Archives for August 16, 2005

Team Health Files Form S-1 With SEC

In the "?Is this good news?", department: Team Health Files Form S-1 With SEC.

KNOXVILLE, Tenn., Aug. 16 /PRNewswire/ — Team Health, Inc. announced today that it has filed a registration statement with the Securities and Exchange Commission relating to the proposed Initial Public Offering ("IPO") of its common stock.

The shares in the IPO are being offered by Team Health and certain selling stockholders. Team Health, Inc. intends to apply to have its shares listed on the New York Stock Exchange under the ticker symbol "THH." The IPO is expected to take place later this year.

Lehman Brothers and Merrill Lynch & Co. as joint book-running managers and JPMorgan are acting as representatives of the underwriters in the IPO.

The offering will be made only by means of a prospectus.

About Team Health Founded in 1979, Team Health is headquartered in Knoxville, Tennessee. Team Health is affiliated with over 7,000 healthcare professionals who provide staffing and administrative services in the areas of emergency medicine, radiology, anesthesia, hospitalist, pediatrics and other healthcare services to over 470 hospital clients and their affiliated clinics and surgical centers in 44 states. For more information about Team Health, visit

Full disclosure: I interviewed with a Team Health regional affiliate several years, right out of residency, and as they stiffed me with the travel expenses they promised to reimburse, I’ve never held them in high regard.

That’s neither here nor there, and TH is a company whose officers are probably going to get rich while the docs who, you know, actually provide the professional services won’t get the Big Payday.  My ignorance about stock, etc, is legendary, so if there’s a big upside for the working doc, I’d love to hear it.

Many Discharged Patients Do Not Know Diagnoses, Medications, Side Effects

From the Mayo Clinic: Many Discharged Patients Do Not Know Diagnoses, Medications, Side Effects.

The authors report that 72 percent of the patients were not able to list the names of all of their medications, however, more could state the purpose of their medications. And about 58 percent of the patients were unable to recount their diagnosis or diagnoses.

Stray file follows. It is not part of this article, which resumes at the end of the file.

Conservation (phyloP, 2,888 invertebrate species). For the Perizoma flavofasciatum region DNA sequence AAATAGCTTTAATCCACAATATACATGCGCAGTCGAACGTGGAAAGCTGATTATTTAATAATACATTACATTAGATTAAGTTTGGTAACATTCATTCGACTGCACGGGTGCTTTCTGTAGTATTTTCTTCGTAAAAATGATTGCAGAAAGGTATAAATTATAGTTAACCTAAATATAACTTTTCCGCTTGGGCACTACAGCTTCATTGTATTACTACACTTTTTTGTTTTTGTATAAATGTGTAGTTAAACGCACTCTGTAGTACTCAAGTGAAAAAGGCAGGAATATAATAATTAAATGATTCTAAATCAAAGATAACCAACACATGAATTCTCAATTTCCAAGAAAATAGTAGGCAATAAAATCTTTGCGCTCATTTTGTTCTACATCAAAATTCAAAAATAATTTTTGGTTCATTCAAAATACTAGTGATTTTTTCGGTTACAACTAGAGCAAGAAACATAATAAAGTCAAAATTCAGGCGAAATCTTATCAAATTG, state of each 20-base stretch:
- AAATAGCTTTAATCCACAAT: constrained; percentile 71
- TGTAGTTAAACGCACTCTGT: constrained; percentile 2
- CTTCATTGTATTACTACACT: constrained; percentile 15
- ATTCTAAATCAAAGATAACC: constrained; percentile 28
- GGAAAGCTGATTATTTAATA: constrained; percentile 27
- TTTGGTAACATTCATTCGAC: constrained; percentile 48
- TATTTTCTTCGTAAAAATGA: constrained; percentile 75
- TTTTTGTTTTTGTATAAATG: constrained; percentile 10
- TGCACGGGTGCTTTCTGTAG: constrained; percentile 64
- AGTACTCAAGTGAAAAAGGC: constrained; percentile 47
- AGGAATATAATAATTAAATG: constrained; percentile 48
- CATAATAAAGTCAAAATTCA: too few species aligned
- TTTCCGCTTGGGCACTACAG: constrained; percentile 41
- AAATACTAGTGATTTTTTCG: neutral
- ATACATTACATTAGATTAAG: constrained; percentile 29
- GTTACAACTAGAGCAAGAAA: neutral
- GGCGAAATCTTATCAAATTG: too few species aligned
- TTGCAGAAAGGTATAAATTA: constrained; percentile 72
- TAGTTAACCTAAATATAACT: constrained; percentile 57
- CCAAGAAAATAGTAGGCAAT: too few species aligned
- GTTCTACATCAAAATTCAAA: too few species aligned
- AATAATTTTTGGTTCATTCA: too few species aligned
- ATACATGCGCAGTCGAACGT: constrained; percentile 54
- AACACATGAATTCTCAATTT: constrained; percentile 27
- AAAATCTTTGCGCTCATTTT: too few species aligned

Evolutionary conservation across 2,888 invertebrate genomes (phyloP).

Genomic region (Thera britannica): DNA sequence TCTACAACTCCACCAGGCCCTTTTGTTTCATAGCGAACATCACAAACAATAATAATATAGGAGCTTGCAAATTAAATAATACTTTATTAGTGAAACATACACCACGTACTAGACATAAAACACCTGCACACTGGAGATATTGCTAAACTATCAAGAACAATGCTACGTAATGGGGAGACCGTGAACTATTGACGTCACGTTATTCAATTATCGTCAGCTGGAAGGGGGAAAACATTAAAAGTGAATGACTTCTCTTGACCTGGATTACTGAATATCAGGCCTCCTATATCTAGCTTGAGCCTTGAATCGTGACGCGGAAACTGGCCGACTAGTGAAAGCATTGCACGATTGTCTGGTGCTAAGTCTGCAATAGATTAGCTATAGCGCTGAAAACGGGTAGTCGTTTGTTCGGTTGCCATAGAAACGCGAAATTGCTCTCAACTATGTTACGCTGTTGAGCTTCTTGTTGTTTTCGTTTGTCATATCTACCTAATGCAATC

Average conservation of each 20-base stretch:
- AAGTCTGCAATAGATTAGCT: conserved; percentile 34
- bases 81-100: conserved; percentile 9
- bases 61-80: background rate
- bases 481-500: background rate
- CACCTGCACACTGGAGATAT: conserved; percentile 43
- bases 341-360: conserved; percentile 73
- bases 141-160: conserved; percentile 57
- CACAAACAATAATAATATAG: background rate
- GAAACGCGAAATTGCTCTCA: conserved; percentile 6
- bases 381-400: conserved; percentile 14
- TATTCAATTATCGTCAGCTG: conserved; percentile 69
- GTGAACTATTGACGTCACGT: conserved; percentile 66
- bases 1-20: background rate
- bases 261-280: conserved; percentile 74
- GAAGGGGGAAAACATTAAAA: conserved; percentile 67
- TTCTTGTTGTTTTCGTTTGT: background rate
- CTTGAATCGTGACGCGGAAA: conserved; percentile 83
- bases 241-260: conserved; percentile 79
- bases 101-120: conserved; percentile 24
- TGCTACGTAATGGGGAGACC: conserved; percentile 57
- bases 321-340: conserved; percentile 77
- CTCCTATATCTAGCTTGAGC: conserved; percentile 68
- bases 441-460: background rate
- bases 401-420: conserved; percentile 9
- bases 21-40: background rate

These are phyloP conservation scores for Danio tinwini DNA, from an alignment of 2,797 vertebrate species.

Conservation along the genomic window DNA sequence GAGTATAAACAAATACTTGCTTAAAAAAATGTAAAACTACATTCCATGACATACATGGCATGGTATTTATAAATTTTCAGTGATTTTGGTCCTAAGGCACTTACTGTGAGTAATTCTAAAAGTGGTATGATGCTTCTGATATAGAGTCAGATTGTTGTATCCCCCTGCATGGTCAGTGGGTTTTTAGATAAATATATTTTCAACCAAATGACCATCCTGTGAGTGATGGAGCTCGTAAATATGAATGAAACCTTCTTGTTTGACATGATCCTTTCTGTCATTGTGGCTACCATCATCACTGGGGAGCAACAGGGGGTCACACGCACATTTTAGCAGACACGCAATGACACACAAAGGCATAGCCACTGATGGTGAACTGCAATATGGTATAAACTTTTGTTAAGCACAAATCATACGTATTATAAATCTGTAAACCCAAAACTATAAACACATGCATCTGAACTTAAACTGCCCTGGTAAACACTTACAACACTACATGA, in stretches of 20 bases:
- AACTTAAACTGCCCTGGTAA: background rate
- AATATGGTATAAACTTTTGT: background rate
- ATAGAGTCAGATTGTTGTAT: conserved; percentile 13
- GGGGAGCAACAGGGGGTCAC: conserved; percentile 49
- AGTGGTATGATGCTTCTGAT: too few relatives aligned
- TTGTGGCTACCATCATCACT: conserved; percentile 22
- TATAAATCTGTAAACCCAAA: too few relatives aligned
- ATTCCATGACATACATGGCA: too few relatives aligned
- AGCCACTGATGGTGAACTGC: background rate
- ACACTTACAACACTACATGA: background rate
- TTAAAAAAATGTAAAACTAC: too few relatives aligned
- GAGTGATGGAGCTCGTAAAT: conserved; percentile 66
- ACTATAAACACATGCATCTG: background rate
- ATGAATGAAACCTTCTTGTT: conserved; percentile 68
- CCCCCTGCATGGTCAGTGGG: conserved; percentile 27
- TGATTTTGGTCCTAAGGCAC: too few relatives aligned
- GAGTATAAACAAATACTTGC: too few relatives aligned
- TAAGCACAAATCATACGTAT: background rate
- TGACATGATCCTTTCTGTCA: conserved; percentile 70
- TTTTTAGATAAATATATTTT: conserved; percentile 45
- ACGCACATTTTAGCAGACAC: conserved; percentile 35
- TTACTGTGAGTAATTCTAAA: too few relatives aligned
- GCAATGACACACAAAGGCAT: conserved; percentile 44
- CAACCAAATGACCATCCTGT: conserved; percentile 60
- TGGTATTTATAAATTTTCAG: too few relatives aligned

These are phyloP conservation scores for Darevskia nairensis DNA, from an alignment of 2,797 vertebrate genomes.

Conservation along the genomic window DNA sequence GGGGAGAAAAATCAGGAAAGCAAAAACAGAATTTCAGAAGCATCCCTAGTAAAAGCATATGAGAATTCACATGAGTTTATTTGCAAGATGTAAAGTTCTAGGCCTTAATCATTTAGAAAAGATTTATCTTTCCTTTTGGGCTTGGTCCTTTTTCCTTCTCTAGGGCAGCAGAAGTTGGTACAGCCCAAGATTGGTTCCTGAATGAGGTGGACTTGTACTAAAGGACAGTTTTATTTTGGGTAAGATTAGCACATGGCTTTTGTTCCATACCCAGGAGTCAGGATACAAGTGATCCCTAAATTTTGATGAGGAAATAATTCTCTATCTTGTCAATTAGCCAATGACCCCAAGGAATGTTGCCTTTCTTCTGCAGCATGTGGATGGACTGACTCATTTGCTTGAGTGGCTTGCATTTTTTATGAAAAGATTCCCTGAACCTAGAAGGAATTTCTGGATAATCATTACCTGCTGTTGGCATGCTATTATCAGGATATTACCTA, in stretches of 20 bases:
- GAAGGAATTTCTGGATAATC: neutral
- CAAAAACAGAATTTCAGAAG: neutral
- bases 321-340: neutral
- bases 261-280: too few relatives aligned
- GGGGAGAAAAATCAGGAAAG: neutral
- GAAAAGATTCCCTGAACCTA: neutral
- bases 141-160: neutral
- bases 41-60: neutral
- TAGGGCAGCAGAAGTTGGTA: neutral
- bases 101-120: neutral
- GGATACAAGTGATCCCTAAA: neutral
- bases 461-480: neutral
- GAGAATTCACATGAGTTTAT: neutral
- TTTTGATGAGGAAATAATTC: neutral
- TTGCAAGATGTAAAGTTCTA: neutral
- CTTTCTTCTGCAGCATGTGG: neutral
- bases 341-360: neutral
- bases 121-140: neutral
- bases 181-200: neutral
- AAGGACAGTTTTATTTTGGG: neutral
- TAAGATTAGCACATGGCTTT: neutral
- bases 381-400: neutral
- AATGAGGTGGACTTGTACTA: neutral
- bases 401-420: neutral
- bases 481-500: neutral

"All methods that enhance the patient’s understanding of his or her discharge treatment plan focus on one central aspect — proper communication," says Dr. Friedman. "Although not all patients are noncompliant because of poor communication, this is probably the leading cause of noncompliance."

Dr. Friedman notes that communication involves many aspects, including language (speaking to the patient in terms the patient understands), practicality (giving the patient a regimen that can be followed without much disruption to daily life) and time (spending reasonable time counseling the patient and ensuring that the patient actually comprehends the instructions).

"Without willingness of the health care team to devote time to communication, the careful and effective treatment that was delivered in the hospital may not continue after discharge because of patient noncompliance," says Dr. Friedman.

I have no doubt this is a universal problem.  Patients recently discharged from my hospital who return frequently have their copy of their handwritten discharge instructions.  They are variably legible, don’t have a diagnosis written anywhere un them, frequently use the medical abbreviations for medicines (T.I.D., etc), and the patients don’t remember even who their doctor is.  There is certainly room for improvement.

The authors go on to recommend some ideas they hope would help, but I doubt the practicality of many of them.

MedBlogs Grand Rounds 1:47

It’s that time: Circadiana.

Of all the carnivals out there, Grand Rounds tends to have some of the most creative hosts (to be fair, Skeptic’s Circle and The Tar Heel Tavern had some very creative hosts, too) and I have done some creative thematic carnivals in the past, but for today I decided to "play it safe" and just present a simple introduction to medical bloggers and their best recent posts, organized by Rooms – the places where stuff is happening. So, let’s do it!